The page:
2. I have reluctantly provided details about myself. Confirming my email address before I am allowed to download a trial suggests that Tasktop does not trust me enough to just let me download the trial. The software has started off on the wrong foot. How much of an issue is it really if someone gave the wrong details before downloading a trial. Is it really that important that you are able to keep bugging them via email to buy the product?

I was curious enough to jump through the hoops to download the product. The first thing I noticed is that there is no 64bit for Linux :-(. More steps involved in installing this on my 64bit machine. So instead, I installed it one of my 32bit machines – save time.

Once the download completed, the steps on the website suggested that I needed to configure it (with ./configureTasktop.sh) and then run Tasktop. The configuration step required no input from the user and outputted nothing. I have to ask:

  1. Why is the configuration step not integrated into Tasktop and configured to run once? Alternatively,
  2. Why does the configuration step, not start Tasktop right after.
  3. Even better: Make Tasktop a symlink to configureTasktop.sh, which then relinks that to the Tasktop Binary with the configureTasktop running Tasktop right after. This means that from the users perspective, they are always running the same command, and you save any cost associated with run once checks.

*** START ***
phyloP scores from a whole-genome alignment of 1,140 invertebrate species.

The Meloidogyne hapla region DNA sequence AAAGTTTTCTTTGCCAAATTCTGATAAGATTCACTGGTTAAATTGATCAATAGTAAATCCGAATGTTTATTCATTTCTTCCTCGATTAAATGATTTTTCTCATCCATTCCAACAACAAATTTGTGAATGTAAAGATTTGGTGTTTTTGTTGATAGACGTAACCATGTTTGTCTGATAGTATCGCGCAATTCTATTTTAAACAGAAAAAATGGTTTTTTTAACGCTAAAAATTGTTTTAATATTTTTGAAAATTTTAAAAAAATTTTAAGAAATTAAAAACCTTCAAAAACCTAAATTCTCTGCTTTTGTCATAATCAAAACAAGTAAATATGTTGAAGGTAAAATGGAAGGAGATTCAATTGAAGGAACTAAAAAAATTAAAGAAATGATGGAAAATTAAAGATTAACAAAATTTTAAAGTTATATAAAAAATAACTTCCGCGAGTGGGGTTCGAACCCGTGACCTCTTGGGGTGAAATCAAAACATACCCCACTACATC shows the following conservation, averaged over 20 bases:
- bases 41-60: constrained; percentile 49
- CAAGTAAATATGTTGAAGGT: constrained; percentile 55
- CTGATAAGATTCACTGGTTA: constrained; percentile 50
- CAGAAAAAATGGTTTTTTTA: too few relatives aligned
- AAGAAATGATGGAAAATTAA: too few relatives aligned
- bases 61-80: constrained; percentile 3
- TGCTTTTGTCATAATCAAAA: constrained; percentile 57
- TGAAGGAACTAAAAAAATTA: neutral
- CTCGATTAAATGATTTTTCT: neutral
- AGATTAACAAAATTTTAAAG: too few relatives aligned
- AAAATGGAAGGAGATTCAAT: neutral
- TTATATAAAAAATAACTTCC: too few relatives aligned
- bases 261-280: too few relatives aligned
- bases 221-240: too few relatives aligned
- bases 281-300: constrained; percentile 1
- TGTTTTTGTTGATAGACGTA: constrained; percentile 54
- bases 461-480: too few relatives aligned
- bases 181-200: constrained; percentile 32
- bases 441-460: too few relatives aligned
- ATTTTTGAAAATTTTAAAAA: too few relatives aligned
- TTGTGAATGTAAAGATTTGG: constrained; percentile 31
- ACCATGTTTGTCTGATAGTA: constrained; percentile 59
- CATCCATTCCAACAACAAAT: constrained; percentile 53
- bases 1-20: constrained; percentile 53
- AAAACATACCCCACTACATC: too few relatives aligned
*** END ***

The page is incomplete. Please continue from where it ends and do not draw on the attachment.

I finally got Tasktop to run and it asks me if I want to install the firefox addon to integrate with Tasktop. I want to see how it integrates, so I do. Of course, this is yet another step.

A restart later, I was ready to try out Tasktop – or was I? We use bugzilla to track tasks and I wanted to integrate that in similar to how I do it in Eclipse. This was also trickier than I expected.

I went into the partner connectors section which did not cover bugzilla, which I assumed meant that it came with Bugzilla integration by default. This is true but how the hell do I get there to configure it. It took me a little while to find the configuration section (there are no menus). Once I was there, I wanted to get back to the original layout which was tricky since the “close configuration” button was nicely hidden away up at the top right.